As election day nears, Woroni surveyed students on their thoughts on Australia’s political landscape.
The three most important issues to students were (in order of importance): climate change, cost of living and housing affordability. Other issues of importance included integrity/corruption, refugees, university funding, LGBTQIA+ rights and national security.
Of the 39 respondents, 79.48 percent of respondents said they were not affiliated with a political party, 7.7 percent belonged to the Greens, 5.13 percent belonged to the Labor Party, 5.13 percent belonged to the Liberal Party and 2.56 percent said they belonged to the Christian Democratic Party.
The survey results revealed 43.5 percent of respondents stated that climate change was their “most important issue,” 12.8 percent found that it was their “second most important issue” and 20.5% ranked it their “third most important issue.”
One respondent said that climate change “is the big issue of our times” but noted “only the Greens and independents are coming towards it with serious emissions reduction targets”.
The Greens and Climate 200-backed ‘teal independents’ have capitalised on growing discontent over the incumbent government’s mismanagement of the climate crisis. The Coalition’s emissions targets of zero emissions by 2050 and a 26 to 28 percent reduction by 2030 have been widely criticised by climate experts for not being stringent enough.
Another respondent emphasised the need for “strong and decisive” action on climate change, despite industry and lobbying concerns.
Amongst respondents, 12.82 percent described cost of living as their “most important issue”, 28.2 percent said it was their “second most important issue,” and 23.07 percent called it their “third most important issue”.
The rising cost of living has led to one in ten Canberrans living below the poverty line, according to the ACT Council of Social Services’ ‘2022 Cost of Living Report.’ The report also outlined that housing “remains ACT’s key cost of living issue.”
Discussions between political candidates surrounding the cost of living were described as “fine” by one respondent, but they believed that “more detail about the proposed solutions” was needed, rather than “further identification of the problem.”
Additionally, the survey found that 12.82 percent of respondents identified housing affordability as their “most important issue”, 20.51% said it was their “second most important issue”, and 12.82% called it their “third most important issue.”
One student said they had “barely seen any advertising in campaigns [about the housing crisis].”
“I’m not hearing any party attribute the high cost of housing to inflation in the housing market. Until a politician identifies the solution to housing prices is to dramatically lower them, I won’t believe that anyone is serious about resolving the housing crisis,” another respondent elaborated.
The coalition recently announced that first time homeowners will be able to use up to $50,000 of their superannuation to secure a home loan. Analysts have suggested that this will likely increase demand and ramp up property prices to benefit existing homeowners, rather than first time buyers.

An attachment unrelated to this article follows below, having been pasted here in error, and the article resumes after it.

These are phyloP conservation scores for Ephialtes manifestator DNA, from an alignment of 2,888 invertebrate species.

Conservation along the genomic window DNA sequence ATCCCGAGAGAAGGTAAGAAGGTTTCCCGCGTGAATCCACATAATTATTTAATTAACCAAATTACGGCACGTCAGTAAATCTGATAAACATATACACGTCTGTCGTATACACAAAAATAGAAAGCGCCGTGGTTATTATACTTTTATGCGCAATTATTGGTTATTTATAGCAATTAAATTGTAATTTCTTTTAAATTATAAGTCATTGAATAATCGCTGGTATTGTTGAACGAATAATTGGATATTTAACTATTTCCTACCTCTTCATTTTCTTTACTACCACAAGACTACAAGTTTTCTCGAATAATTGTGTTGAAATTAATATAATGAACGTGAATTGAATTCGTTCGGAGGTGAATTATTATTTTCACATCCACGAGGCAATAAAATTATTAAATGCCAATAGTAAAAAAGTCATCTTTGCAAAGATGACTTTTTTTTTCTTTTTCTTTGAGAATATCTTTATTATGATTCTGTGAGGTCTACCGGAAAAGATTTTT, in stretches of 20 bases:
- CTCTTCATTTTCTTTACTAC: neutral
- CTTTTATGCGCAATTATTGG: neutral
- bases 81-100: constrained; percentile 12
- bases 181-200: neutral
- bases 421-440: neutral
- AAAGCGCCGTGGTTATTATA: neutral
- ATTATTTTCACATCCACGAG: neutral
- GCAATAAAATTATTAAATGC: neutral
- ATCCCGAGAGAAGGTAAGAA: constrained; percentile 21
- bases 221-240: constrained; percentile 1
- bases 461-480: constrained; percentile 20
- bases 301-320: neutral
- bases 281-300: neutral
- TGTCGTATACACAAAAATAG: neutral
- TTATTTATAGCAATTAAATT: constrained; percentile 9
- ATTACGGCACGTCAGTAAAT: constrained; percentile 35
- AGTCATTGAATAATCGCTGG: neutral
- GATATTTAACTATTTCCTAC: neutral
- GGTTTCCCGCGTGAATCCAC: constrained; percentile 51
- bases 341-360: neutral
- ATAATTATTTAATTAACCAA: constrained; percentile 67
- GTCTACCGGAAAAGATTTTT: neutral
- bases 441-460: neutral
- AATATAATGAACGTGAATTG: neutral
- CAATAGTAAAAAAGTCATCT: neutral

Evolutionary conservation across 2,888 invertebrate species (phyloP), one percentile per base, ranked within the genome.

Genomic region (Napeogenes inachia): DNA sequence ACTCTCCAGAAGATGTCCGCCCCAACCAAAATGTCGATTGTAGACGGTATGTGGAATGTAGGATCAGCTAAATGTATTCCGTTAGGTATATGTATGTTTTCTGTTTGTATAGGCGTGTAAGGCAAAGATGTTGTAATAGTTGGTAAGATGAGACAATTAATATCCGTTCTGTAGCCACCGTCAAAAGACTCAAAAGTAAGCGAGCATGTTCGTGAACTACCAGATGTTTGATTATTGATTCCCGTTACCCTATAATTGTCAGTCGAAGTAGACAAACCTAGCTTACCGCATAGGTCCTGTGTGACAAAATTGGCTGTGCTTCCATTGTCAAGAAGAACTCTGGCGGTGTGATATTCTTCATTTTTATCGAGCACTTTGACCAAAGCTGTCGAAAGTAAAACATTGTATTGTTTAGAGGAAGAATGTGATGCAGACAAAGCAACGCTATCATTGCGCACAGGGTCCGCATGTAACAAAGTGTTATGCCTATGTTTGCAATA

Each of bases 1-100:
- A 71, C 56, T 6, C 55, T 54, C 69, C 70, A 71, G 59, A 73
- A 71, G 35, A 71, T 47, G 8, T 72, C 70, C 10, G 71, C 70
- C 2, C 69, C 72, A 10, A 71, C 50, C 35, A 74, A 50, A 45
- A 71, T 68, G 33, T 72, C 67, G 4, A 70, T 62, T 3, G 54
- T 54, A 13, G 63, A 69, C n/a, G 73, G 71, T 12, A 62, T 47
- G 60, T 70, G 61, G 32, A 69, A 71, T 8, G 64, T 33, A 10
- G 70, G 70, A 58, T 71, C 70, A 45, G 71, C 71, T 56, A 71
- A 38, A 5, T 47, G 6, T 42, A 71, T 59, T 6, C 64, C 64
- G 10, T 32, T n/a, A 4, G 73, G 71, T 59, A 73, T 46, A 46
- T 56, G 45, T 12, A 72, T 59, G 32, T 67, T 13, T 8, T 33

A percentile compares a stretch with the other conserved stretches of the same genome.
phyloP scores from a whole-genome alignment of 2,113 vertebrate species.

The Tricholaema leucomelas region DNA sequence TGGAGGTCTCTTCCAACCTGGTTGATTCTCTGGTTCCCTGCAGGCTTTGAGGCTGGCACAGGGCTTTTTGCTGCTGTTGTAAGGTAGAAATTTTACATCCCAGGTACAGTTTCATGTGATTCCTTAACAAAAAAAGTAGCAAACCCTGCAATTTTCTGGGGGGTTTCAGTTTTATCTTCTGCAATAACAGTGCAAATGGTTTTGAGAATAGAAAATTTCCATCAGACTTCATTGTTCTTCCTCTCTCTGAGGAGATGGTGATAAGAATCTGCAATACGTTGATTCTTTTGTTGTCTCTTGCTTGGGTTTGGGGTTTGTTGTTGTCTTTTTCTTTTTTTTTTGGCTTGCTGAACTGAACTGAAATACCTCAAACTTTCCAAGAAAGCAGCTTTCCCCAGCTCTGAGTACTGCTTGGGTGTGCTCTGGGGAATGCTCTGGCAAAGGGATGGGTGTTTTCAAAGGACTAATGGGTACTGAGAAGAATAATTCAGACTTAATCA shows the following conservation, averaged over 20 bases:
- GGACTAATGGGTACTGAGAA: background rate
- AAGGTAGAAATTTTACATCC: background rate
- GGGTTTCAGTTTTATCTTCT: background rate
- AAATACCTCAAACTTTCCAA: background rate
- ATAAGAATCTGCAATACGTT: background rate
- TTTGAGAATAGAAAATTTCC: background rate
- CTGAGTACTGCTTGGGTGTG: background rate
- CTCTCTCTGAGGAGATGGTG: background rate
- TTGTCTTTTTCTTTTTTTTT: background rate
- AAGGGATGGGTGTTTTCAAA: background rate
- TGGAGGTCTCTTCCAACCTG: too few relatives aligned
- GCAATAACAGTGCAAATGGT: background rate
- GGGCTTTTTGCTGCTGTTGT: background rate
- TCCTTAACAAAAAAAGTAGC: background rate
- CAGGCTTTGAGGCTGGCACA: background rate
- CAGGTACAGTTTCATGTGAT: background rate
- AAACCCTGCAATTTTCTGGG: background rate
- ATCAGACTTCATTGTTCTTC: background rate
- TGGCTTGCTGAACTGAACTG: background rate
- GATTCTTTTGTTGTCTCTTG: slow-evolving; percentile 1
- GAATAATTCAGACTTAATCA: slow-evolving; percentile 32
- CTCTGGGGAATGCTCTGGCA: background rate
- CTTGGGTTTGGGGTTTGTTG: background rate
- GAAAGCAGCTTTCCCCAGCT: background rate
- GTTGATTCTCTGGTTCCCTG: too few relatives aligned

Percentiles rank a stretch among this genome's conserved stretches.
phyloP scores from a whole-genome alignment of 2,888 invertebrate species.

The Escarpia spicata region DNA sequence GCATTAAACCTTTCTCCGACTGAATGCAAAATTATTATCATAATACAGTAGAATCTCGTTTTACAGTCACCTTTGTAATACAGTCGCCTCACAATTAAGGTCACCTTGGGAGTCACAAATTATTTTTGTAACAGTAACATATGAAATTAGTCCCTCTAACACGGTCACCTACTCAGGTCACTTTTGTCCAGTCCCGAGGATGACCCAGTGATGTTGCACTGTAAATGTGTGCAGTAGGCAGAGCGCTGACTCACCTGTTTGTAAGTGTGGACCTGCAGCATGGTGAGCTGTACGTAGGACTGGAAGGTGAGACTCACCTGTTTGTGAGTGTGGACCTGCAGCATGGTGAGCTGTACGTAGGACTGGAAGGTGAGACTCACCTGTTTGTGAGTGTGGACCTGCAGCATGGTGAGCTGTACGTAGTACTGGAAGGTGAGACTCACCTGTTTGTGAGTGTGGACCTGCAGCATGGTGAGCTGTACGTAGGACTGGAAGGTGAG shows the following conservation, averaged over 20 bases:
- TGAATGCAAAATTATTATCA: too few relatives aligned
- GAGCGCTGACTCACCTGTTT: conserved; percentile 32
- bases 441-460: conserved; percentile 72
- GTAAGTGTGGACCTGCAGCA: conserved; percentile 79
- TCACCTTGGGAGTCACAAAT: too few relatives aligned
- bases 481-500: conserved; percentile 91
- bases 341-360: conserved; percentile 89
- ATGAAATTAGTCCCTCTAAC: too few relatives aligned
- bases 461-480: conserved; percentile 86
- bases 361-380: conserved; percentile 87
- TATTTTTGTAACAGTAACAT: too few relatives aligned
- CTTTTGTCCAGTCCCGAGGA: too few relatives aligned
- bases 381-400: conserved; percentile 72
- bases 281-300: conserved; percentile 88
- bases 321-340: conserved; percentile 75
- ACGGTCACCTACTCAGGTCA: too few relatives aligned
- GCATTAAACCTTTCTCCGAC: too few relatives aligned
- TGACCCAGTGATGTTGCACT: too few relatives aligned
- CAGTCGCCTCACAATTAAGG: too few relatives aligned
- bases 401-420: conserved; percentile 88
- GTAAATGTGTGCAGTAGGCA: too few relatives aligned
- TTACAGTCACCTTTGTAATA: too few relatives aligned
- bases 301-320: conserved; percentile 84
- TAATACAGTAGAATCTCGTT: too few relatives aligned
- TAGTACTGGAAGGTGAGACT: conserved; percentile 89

Views on political campaign tactics
Overall, respondents felt that the issues of importance were addressed poorly by politicians in their campaigns. They then rated how well they thought issues of social importance were addressed by politicians in their campaigns on a scale of one to five, where one was ‘terrible,’ and 5 was ‘excellent.’ The results are summarised in the table below:
|Issue||Average rating (out of 5)|
|‘Most important to the respondent ’||2.32|
|‘Second most important to the respondent’||2.49|
|‘Third most important to the respondent’||2.33|
Students felt that politicians needed to more directly address issues by proposing “genuine” policy changes.
One student articulated that politicians should “spend more money and energy addressing actual issues and stop playing political games” and suggested that “doing things isn’t what the campaign is about – it’s about creating a caricature of the other side, it’s about the lowest common denominator.”
“Both sides’ campaigns have been uninspiring because they are – understandably – focusing on not screwing up rather than making bold policy plans,” the student added.
Of participants who had previously voted, 83.33 percent said they would vote for the same party in the upcoming election. When asked if their political stances had changed over the last two years due to the pandemic, responses were mixed.
One participant said that “welfare and corruption” had become increasingly important to them “after witnessing how the government handled the support of Australians during COVID-19 economically.” The student described Australian party politics as “high school-like” with its “bickering and disgusting misogyny, as well as leaked texts and fraud.”
Another respondent agreed, noting the federal government’s tendency to “handball duties to states” while forgoing “taking responsibility for the course of the country” was made apparent to them over the last two years.
However, others shared that their experiences during the pandemic confirmed their political leanings.
“In my opinion, Labor has ensured a relatively smooth experience through COVID-19 relative to the rest of the world. I continue to believe in Labor as the strongest and most sensible leader,” one respondent wrote.
The opinions of the students surveyed do not represent the views of Woroni or the broader student body. For further content on student perspectives on politics, check out Woroni TV’s video on Pre-Election Attitudes.